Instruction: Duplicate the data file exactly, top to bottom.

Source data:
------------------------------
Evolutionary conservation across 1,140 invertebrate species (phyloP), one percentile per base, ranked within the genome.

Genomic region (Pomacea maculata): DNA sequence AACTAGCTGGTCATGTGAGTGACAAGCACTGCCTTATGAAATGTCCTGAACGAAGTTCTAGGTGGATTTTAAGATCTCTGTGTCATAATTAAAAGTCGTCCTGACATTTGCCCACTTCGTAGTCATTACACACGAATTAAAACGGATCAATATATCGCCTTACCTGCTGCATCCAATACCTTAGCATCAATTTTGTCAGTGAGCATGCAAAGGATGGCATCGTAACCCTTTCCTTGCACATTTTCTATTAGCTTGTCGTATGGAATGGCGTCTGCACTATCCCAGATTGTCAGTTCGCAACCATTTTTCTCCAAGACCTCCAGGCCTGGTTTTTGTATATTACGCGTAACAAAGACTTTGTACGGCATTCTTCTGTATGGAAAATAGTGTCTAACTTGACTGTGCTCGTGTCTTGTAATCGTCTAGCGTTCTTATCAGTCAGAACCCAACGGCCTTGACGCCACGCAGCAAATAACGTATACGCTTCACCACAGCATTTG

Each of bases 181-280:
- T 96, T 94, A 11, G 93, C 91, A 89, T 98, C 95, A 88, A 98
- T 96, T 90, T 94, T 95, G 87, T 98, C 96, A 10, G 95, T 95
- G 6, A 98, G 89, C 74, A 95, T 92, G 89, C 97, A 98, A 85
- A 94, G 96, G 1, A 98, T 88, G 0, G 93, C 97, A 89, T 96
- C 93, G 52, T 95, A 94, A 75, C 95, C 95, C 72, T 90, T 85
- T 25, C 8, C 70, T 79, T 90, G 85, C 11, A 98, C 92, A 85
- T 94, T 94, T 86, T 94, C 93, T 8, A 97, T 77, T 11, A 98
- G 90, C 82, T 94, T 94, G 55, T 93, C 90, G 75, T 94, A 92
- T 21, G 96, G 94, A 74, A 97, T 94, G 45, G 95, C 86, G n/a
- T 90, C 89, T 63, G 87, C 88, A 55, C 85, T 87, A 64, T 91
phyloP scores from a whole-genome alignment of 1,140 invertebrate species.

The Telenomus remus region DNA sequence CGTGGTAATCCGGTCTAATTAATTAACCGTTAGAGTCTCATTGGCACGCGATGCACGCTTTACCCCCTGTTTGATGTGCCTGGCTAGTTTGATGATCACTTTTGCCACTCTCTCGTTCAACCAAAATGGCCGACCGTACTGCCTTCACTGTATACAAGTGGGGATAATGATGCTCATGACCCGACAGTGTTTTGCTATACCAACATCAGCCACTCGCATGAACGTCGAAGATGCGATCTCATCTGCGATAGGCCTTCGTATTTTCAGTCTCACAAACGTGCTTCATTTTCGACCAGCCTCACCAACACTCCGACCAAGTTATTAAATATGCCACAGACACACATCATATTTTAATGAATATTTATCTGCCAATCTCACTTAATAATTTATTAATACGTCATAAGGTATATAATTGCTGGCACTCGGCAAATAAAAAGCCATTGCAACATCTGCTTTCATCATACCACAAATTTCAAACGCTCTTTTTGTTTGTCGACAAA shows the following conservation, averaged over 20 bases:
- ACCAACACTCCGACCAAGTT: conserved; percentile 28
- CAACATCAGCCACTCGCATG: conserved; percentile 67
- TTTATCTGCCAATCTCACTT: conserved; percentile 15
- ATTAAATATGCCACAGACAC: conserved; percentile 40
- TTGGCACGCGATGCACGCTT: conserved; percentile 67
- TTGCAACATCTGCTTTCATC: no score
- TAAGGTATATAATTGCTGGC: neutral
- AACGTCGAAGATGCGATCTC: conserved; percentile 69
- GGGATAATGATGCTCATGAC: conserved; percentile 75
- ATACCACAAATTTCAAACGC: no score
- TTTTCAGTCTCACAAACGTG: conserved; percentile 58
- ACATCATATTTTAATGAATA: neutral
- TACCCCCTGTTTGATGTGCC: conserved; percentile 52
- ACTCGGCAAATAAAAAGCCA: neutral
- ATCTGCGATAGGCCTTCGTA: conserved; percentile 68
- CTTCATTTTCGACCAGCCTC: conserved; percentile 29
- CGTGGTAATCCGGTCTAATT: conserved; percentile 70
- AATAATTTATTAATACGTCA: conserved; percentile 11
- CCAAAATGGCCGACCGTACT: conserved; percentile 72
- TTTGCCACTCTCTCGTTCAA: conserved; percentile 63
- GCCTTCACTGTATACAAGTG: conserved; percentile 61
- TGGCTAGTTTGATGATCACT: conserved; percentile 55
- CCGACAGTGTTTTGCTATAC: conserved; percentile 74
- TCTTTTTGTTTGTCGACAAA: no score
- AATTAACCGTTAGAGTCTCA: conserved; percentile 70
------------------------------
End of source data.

Evolutionary conservation across 1,140 invertebrate species (phyloP), one percentile per base, ranked within the genome.

Genomic region (Pomacea maculata): DNA sequence AACTAGCTGGTCATGTGAGTGACAAGCACTGCCTTATGAAATGTCCTGAACGAAGTTCTAGGTGGATTTTAAGATCTCTGTGTCATAATTAAAAGTCGTCCTGACATTTGCCCACTTCGTAGTCATTACACACGAATTAAAACGGATCAATATATCGCCTTACCTGCTGCATCCAATACCTTAGCATCAATTTTGTCAGTGAGCATGCAAAGGATGGCATCGTAACCCTTTCCTTGCACATTTTCTATTAGCTTGTCGTATGGAATGGCGTCTGCACTATCCCAGATTGTCAGTTCGCAACCATTTTTCTCCAAGACCTCCAGGCCTGGTTTTTGTATATTACGCGTAACAAAGACTTTGTACGGCATTCTTCTGTATGGAAAATAGTGTCTAACTTGACTGTGCTCGTGTCTTGTAATCGTCTAGCGTTCTTATCAGTCAGAACCCAACGGCCTTGACGCCACGCAGCAAATAACGTATACGCTTCACCACAGCATTTG

Each of bases 181-280:
- T 96, T 94, A 11, G 93, C 91, A 89, T 98, C 95, A 88, A 98
- T 96, T 90, T 94, T 95, G 87, T 98, C 96, A 10, G 95, T 95
- G 6, A 98, G 89, C 74, A 95, T 92, G 89, C 97, A 98, A 85
- A 94, G 96, G 1, A 98, T 88, G 0, G 93, C 97, A 89, T 96
- C 93, G 52, T 95, A 94, A 75, C 95, C 95, C 72, T 90, T 85
- T 25, C 8, C 70, T 79, T 90, G 85, C 11, A 98, C 92, A 85
- T 94, T 94, T 86, T 94, C 93, T 8, A 97, T 77, T 11, A 98
- G 90, C 82, T 94, T 94, G 55, T 93, C 90, G 75, T 94, A 92
- T 21, G 96, G 94, A 74, A 97, T 94, G 45, G 95, C 86, G n/a
- T 90, C 89, T 63, G 87, C 88, A 55, C 85, T 87, A 64, T 91
phyloP scores from a whole-genome alignment of 1,140 invertebrate species.

The Telenomus remus region DNA sequence CGTGGTAATCCGGTCTAATTAATTAACCGTTAGAGTCTCATTGGCACGCGATGCACGCTTTACCCCCTGTTTGATGTGCCTGGCTAGTTTGATGATCACTTTTGCCACTCTCTCGTTCAACCAAAATGGCCGACCGTACTGCCTTCACTGTATACAAGTGGGGATAATGATGCTCATGACCCGACAGTGTTTTGCTATACCAACATCAGCCACTCGCATGAACGTCGAAGATGCGATCTCATCTGCGATAGGCCTTCGTATTTTCAGTCTCACAAACGTGCTTCATTTTCGACCAGCCTCACCAACACTCCGACCAAGTTATTAAATATGCCACAGACACACATCATATTTTAATGAATATTTATCTGCCAATCTCACTTAATAATTTATTAATACGTCATAAGGTATATAATTGCTGGCACTCGGCAAATAAAAAGCCATTGCAACATCTGCTTTCATCATACCACAAATTTCAAACGCTCTTTTTGTTTGTCGACAAA shows the following conservation, averaged over 20 bases:
- ACCAACACTCCGACCAAGTT: conserved; percentile 28
- CAACATCAGCCACTCGCATG: conserved; percentile 67
- TTTATCTGCCAATCTCACTT: conserved; percentile 15
- ATTAAATATGCCACAGACAC: conserved; percentile 40
- TTGGCACGCGATGCACGCTT: conserved; percentile 67
- TTGCAACATCTGCTTTCATC: no score
- TAAGGTATATAATTGCTGGC: neutral
- AACGTCGAAGATGCGATCTC: conserved; percentile 69
- GGGATAATGATGCTCATGAC: conserved; percentile 75
- ATACCACAAATTTCAAACGC: no score
- TTTTCAGTCTCACAAACGTG: conserved; percentile 58
- ACATCATATTTTAATGAATA: neutral
- TACCCCCTGTTTGATGTGCC: conserved; percentile 52
- ACTCGGCAAATAAAAAGCCA: neutral
- ATCTGCGATAGGCCTTCGTA: conserved; percentile 68
- CTTCATTTTCGACCAGCCTC: conserved; percentile 29
- CGTGGTAATCCGGTCTAATT: conserved; percentile 70
- AATAATTTATTAATACGTCA: conserved; percentile 11
- CCAAAATGGCCGACCGTACT: conserved; percentile 72
- TTTGCCACTCTCTCGTTCAA: conserved; percentile 63
- GCCTTCACTGTATACAAGTG: conserved; percentile 61
- TGGCTAGTTTGATGATCACT: conserved; percentile 55
- CCGACAGTGTTTTGCTATAC: conserved; percentile 74
- TCTTTTTGTTTGTCGACAAA: no score
- AATTAACCGTTAGAGTCTCA: conserved; percentile 70